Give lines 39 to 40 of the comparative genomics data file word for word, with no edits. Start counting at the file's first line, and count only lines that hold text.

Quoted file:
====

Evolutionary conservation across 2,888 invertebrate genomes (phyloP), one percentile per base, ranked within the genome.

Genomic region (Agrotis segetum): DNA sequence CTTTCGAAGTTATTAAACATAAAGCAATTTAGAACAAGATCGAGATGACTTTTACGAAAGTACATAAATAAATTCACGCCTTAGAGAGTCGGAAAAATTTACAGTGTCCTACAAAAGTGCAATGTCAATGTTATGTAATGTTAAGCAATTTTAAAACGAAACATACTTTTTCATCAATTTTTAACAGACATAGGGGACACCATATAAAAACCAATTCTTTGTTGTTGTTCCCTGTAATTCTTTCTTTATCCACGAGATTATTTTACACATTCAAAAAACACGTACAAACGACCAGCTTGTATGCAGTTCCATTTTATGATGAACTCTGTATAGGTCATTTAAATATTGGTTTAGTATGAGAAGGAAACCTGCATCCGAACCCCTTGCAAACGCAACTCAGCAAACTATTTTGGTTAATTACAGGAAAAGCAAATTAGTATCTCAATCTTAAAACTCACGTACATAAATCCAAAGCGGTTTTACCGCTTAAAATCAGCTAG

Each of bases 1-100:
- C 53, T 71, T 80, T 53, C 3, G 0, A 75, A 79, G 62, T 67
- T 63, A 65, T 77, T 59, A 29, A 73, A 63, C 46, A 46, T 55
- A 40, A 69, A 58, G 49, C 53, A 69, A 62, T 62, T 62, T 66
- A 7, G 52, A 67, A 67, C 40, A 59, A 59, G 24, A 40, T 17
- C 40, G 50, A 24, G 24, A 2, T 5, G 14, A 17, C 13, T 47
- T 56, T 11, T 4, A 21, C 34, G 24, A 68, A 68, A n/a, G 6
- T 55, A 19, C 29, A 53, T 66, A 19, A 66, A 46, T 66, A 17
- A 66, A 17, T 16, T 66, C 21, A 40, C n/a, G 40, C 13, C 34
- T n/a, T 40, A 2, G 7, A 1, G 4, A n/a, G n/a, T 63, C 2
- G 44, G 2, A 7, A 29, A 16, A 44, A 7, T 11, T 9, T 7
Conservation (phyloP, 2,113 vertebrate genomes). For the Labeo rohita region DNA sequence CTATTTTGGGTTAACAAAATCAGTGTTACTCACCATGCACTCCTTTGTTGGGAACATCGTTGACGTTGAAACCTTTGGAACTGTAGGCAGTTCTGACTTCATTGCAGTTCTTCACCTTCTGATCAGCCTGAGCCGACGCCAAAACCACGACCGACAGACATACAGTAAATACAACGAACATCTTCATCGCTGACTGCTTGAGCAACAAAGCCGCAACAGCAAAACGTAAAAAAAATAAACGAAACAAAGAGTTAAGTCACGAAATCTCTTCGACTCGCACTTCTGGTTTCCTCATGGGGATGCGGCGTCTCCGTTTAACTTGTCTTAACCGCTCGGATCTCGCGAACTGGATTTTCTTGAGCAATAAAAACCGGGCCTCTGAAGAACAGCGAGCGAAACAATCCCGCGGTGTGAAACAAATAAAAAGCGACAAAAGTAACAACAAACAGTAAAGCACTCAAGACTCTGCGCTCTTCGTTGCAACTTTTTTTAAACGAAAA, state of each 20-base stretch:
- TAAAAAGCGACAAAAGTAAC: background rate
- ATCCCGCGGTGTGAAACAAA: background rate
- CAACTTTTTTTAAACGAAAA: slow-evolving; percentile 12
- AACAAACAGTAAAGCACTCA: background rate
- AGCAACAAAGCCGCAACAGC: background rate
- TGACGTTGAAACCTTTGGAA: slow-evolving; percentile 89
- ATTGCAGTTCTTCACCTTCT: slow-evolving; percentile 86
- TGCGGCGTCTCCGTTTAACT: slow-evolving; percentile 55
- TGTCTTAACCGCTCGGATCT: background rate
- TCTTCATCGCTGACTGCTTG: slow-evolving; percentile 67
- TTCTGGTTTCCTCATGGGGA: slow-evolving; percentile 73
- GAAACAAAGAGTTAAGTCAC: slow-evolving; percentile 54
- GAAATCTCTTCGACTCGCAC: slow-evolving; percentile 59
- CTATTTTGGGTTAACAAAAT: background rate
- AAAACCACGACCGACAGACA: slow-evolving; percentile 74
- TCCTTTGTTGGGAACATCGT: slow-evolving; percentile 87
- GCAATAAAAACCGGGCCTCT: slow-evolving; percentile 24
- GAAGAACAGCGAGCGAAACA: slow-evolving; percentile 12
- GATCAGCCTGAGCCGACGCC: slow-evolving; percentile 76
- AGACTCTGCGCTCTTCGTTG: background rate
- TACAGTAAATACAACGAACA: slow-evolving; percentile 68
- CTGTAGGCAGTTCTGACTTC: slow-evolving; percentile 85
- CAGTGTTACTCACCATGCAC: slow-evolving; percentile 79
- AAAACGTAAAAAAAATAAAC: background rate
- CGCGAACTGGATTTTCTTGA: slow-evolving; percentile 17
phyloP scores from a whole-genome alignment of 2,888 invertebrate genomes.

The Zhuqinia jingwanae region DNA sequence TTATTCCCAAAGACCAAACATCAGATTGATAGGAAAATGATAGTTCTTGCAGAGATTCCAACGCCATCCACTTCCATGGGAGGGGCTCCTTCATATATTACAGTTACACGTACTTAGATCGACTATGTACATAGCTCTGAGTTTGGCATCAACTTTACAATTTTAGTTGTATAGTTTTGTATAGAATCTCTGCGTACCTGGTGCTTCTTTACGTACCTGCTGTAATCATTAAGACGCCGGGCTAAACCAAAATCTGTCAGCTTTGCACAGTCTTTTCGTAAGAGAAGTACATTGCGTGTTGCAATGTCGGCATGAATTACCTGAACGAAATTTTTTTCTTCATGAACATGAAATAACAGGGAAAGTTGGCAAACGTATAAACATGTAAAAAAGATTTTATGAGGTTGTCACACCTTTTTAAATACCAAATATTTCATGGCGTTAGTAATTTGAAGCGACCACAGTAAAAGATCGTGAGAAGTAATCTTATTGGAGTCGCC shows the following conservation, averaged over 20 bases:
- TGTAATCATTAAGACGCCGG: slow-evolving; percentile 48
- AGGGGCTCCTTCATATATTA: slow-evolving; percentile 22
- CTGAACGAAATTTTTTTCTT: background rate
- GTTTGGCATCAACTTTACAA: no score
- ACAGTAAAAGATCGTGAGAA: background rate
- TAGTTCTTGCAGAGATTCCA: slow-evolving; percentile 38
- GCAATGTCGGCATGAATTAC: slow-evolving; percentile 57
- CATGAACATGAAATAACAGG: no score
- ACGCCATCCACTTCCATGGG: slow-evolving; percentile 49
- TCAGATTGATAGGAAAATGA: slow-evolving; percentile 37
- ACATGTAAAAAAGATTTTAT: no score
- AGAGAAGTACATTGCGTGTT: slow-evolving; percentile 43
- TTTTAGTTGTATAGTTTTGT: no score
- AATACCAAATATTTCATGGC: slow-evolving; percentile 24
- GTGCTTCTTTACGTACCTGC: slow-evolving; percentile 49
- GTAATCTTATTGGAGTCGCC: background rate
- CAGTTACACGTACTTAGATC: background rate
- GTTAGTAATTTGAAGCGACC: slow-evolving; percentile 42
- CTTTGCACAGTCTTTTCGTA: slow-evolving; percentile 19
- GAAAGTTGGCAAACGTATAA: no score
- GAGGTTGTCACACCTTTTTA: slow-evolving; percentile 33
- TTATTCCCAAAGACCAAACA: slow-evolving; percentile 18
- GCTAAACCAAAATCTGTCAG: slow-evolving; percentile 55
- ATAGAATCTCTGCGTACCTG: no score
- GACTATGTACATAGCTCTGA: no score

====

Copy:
- CGCGAACTGGATTTTCTTGA: slow-evolving; percentile 17
phyloP scores from a whole-genome alignment of 2,888 invertebrate genomes.